High scorers use quota seats as safety net
Devika Madnani is not taking any chances for her junior college admission. Despite scoring 89% in Class 10, Madnani is applying in both the minority and general categories for junior colleges.mumbai Updated: Jun 16, 2012 02:11 IST
Devika Madnani is not taking any chances for her junior college admission. Despite scoring 89% in Class 10, Madnani is applying in both the minority and general categories for junior colleges.
She hopes to get into NM College in Vile Parle through the online admission process, but is currently applying to Jai Hind College under the minority quota.
“To be on the safer side, I want to secure admission in Jai Hind College. If I get admission in NM College once the merit list is out, I will withdraw my admission from Jai Hind College,” said the resident of Khar.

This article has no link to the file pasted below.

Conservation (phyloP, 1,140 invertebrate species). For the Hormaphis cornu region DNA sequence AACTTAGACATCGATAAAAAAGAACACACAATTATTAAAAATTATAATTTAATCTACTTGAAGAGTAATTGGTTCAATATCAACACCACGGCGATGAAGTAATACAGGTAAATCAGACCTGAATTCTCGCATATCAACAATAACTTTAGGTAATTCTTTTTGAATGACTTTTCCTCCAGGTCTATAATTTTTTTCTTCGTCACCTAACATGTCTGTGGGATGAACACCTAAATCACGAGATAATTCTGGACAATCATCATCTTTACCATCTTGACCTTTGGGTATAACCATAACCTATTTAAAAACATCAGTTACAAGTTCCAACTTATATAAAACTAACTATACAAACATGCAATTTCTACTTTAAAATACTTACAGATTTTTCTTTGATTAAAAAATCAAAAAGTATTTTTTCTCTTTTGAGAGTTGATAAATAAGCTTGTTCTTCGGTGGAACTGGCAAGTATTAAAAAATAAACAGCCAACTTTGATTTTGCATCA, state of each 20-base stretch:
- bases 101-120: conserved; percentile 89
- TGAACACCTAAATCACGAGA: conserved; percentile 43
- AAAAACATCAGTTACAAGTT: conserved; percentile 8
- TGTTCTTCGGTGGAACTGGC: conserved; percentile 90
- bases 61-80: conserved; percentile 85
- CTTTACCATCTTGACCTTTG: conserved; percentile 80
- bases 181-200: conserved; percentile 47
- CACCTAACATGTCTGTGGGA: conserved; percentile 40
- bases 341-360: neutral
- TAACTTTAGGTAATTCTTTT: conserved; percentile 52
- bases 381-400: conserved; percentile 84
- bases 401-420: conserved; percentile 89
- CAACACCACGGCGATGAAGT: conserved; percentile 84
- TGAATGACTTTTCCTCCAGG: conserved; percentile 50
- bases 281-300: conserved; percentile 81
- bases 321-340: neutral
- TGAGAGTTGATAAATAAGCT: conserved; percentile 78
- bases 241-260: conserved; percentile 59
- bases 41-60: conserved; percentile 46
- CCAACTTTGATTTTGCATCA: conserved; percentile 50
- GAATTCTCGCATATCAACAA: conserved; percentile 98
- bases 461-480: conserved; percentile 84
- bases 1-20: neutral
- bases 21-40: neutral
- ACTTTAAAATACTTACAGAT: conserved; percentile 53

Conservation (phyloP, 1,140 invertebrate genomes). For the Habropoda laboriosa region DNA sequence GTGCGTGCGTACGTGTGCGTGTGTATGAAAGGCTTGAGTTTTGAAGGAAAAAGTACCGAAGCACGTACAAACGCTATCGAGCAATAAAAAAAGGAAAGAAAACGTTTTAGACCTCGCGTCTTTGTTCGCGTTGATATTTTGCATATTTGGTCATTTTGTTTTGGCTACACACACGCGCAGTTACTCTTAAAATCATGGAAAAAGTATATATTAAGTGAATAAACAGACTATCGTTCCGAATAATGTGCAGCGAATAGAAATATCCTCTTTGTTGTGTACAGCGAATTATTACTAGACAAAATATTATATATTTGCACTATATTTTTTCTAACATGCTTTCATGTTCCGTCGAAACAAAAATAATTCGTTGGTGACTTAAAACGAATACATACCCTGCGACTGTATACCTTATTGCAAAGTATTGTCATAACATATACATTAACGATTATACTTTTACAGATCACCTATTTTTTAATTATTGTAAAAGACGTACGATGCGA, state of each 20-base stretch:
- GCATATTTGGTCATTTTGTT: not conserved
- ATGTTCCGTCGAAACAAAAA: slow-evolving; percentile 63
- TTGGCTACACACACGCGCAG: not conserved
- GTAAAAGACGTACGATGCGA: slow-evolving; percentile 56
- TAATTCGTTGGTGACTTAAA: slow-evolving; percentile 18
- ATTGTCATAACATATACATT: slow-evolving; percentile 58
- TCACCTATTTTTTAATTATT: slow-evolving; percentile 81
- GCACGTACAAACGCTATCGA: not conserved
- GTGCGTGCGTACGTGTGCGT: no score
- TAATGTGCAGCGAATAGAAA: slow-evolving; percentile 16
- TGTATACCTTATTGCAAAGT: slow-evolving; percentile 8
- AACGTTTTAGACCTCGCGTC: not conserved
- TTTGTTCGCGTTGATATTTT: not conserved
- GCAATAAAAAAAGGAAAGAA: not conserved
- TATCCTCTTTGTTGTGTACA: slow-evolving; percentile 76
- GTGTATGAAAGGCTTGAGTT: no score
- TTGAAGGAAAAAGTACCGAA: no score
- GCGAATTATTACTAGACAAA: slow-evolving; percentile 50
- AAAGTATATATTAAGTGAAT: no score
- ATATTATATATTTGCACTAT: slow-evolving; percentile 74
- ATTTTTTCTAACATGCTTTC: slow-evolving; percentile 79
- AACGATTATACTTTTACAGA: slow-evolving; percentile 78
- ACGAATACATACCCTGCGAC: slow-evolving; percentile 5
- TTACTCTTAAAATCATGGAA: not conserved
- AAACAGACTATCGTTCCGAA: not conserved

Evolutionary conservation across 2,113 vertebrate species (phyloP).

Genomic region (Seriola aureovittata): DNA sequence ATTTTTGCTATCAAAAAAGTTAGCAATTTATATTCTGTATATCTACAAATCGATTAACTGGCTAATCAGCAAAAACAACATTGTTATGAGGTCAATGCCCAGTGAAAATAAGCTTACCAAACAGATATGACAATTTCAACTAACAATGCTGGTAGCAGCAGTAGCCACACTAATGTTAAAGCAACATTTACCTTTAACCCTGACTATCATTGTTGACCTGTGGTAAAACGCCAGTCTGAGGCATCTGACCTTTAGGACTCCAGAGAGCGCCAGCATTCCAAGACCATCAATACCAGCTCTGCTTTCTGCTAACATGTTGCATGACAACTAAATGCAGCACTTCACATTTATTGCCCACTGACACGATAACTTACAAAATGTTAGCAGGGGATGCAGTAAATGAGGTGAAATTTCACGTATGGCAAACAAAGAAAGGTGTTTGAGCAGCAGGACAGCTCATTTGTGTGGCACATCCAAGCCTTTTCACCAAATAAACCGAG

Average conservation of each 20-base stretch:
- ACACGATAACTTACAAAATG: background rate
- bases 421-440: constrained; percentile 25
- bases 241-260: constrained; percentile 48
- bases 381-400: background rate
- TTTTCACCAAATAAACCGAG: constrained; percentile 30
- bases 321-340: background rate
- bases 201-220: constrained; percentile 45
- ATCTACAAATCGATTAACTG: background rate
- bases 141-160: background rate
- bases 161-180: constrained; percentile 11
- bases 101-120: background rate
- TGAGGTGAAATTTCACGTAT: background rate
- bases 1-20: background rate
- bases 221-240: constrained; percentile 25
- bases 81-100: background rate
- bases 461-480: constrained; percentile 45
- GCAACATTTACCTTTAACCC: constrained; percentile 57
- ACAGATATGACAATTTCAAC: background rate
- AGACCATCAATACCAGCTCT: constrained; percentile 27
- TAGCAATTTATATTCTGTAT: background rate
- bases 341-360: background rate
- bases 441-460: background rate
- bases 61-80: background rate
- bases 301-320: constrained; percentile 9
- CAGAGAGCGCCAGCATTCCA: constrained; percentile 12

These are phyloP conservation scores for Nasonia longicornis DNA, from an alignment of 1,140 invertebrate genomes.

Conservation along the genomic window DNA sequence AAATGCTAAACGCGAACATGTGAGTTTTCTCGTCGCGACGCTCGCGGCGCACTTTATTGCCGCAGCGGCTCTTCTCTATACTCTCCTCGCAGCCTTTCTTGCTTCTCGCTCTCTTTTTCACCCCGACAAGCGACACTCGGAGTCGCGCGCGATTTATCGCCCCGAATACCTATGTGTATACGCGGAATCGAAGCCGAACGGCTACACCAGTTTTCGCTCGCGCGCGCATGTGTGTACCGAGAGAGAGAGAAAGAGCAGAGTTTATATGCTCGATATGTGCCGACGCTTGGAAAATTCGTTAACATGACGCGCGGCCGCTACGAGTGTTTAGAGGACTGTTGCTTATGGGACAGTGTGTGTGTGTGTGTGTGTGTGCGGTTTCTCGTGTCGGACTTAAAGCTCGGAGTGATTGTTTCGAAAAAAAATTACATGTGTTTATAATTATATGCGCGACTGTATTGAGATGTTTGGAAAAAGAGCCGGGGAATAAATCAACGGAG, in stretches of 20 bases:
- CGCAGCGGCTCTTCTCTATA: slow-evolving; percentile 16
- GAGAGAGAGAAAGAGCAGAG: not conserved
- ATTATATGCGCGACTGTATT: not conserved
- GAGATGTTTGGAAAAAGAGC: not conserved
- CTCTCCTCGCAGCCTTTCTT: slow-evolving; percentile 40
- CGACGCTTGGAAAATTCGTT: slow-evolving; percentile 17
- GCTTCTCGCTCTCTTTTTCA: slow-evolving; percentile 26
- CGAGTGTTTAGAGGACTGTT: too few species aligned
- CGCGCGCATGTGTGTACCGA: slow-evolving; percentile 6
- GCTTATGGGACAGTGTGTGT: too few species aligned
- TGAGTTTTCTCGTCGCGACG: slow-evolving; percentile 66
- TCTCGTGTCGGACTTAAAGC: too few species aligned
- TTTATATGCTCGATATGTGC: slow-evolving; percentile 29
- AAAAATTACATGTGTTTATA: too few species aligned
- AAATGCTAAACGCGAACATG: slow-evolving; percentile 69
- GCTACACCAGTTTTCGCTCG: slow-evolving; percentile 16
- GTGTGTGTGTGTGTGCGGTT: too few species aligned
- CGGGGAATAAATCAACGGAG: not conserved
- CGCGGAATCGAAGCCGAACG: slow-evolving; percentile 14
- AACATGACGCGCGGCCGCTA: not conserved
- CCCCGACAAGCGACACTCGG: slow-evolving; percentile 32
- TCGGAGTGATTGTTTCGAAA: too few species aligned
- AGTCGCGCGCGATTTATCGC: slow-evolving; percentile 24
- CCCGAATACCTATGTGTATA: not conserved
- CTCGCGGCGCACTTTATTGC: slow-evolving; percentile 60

Several high scorers such as Madnani are playing safe and applying for both minority and general quota, but this would mean blocking a seat as standby in a coveted college.
“Students who fall under the minority quota have an edge over other students,” said Manju Nichani, principal, KC College in Churchgate which has a Sindhi quota.
Colleges such as KC, NM, Jai Hind, and St Xavier’s, which are among the most sought after in the city, all have quotas for minority groups. These colleges reserve 50% of their seats for those groups.
This year, more than 65,000 seats of the 2.5 lakh seats available for junior college admissions are set aside under the minority quota. After the minority admissions, the vacant seats are surrendered to the education department or added to the offline procedure.
“Generally, students with a low percentage want to play it safe and secure admission under the minority quota. The problem arises when students who have scored well shift from one minority college to another one.
This procedure creates confusion at times and some seats remain vacant,” said Jyoti Thakur, vice principal, Jai Hind College, Churchgate.